If you’ve ever strolled through a deciduous forest in the colder months you’ve probably noticed that, unlike the average lawn, no one rakes up the leaves. Instead, these fallen former solar panels accumulate on the forest floor and persist for many months to come. The leaves not only reintroduce carbon and other nutrients into the soil as they decompose, they also harbor their own little living world. For the smaller critters of the forest, the layer of leaves, also known as duff, can provide shelter from the elements, much-needed microclimates, camouflage, and even a crunchy, carbon-rich snack.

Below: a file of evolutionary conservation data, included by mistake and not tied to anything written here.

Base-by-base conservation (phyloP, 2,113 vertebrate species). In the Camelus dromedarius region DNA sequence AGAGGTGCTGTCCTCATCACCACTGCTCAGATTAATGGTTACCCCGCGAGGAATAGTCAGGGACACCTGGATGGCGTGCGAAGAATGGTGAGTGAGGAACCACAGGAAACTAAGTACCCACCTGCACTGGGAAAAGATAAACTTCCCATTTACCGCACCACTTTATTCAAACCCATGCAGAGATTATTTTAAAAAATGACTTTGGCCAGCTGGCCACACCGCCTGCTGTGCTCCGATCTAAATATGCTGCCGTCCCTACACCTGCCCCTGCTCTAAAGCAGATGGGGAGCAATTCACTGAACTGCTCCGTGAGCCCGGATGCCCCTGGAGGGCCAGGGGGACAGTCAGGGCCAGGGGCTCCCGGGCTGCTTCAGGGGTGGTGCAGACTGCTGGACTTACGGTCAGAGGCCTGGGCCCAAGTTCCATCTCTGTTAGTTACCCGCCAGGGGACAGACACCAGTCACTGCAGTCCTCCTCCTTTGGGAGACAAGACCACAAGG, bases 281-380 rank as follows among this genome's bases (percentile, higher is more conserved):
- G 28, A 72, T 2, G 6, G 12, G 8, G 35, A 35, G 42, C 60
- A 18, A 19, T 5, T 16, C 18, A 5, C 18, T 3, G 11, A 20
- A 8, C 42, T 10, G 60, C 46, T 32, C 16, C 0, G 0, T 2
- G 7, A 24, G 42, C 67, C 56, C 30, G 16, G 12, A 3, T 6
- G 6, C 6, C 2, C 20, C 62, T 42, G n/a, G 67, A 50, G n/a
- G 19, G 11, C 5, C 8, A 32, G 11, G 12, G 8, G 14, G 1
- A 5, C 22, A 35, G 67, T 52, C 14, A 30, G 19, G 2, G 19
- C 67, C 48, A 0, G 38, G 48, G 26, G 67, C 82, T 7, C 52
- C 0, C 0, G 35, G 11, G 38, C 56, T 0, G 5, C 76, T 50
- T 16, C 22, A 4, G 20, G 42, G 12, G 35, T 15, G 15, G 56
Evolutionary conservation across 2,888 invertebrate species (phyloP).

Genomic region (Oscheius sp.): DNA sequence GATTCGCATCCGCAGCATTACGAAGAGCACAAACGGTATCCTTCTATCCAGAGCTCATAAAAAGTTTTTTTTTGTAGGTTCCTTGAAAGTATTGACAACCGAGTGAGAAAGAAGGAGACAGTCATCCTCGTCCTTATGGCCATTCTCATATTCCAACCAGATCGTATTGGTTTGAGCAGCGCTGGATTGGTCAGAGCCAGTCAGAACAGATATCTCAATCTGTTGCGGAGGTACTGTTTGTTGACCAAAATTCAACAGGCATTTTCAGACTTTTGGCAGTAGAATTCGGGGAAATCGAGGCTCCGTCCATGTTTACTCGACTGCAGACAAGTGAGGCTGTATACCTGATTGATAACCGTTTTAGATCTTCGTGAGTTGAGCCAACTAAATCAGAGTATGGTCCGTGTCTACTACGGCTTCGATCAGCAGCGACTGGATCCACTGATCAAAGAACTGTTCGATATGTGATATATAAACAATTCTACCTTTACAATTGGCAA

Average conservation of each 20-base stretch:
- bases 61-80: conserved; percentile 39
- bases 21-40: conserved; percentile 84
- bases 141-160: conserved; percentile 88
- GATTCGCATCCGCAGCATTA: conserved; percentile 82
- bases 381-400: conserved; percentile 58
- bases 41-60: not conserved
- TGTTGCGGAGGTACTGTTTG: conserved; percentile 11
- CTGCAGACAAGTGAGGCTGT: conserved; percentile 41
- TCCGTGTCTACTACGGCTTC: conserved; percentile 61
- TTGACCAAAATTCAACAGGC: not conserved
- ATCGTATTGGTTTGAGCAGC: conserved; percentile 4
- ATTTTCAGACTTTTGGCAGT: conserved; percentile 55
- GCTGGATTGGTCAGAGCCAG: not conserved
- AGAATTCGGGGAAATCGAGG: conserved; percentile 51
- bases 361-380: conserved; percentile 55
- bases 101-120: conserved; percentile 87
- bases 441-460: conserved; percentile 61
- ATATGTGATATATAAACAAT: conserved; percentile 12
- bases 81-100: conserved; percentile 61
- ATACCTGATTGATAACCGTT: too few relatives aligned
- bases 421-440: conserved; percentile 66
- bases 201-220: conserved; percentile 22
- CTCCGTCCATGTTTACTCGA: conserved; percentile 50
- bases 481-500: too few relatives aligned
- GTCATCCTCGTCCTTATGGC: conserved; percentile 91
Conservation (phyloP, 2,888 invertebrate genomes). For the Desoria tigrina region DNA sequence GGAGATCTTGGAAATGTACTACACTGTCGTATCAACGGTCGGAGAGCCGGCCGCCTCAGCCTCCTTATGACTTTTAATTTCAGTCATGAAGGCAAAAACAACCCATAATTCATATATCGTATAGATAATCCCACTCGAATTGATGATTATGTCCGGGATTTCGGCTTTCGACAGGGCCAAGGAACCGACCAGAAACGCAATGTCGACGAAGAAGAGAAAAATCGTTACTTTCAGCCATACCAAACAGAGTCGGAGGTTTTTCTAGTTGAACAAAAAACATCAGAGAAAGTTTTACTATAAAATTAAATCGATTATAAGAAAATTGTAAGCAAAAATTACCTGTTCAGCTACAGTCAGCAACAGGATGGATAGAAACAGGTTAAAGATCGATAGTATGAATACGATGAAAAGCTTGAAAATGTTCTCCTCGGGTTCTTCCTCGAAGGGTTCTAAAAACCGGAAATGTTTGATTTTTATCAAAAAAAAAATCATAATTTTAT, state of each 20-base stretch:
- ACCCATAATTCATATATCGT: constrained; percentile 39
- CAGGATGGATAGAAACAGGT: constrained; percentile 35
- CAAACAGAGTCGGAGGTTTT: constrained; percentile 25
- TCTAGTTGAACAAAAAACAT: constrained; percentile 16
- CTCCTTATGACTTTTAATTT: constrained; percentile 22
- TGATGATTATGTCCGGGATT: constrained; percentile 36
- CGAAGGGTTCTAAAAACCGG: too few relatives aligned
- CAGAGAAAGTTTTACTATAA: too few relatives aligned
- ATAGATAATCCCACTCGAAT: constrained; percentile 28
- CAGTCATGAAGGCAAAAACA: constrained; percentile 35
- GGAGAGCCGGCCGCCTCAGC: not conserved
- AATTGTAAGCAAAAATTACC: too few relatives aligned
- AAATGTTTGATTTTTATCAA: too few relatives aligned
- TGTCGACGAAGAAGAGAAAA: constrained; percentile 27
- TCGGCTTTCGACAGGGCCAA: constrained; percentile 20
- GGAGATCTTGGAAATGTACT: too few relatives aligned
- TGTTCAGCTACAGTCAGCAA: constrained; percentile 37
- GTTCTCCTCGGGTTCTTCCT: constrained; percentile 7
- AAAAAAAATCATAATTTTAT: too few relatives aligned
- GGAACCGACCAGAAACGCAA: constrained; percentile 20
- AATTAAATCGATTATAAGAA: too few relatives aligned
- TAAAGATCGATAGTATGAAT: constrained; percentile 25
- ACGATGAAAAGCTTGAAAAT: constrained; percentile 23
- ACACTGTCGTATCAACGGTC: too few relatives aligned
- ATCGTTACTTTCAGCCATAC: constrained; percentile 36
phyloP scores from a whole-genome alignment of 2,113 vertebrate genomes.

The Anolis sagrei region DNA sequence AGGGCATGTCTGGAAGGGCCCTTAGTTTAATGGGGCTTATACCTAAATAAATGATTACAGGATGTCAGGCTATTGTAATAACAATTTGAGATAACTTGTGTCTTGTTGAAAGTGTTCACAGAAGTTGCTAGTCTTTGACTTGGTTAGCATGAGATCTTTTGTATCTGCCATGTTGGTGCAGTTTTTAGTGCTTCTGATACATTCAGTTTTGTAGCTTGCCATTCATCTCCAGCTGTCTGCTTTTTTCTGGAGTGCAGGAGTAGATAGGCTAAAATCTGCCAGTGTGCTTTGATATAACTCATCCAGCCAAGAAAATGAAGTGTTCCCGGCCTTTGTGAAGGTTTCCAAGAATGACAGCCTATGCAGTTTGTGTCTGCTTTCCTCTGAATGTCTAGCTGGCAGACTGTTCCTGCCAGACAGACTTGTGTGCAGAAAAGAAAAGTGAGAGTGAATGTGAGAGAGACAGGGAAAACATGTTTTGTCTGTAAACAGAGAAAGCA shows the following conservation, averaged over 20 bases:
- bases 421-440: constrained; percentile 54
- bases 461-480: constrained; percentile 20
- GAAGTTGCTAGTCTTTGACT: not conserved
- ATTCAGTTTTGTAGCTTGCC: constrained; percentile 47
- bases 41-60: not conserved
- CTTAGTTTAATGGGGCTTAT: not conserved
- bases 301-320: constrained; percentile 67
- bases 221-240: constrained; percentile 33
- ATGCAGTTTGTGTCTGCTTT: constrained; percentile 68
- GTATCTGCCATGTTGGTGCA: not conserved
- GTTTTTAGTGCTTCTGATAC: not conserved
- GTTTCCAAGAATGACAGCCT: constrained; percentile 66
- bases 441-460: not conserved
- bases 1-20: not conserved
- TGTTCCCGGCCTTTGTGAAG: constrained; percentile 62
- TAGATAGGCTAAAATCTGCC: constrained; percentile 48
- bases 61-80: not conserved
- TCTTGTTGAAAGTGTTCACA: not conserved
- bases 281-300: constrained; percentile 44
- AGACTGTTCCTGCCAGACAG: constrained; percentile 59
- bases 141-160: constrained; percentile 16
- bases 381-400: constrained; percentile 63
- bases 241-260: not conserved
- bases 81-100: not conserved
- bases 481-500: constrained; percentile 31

Spiders, worms, nematodes, snails, and other invertebrates also occupy this under-appreciated microcosm. However, the role of fallen leaves extends even further. Leaf litter provides a crucial food source for birds that need larvae to feed their young. Even herbaceous perennial plants, waiting out the winter underground, benefit from the insulation the leaves provide their root systems. Like any other facet of an ecosystem, when the leaves are taken away, the effects radiate outwards impacting far more than just the critters that call them home.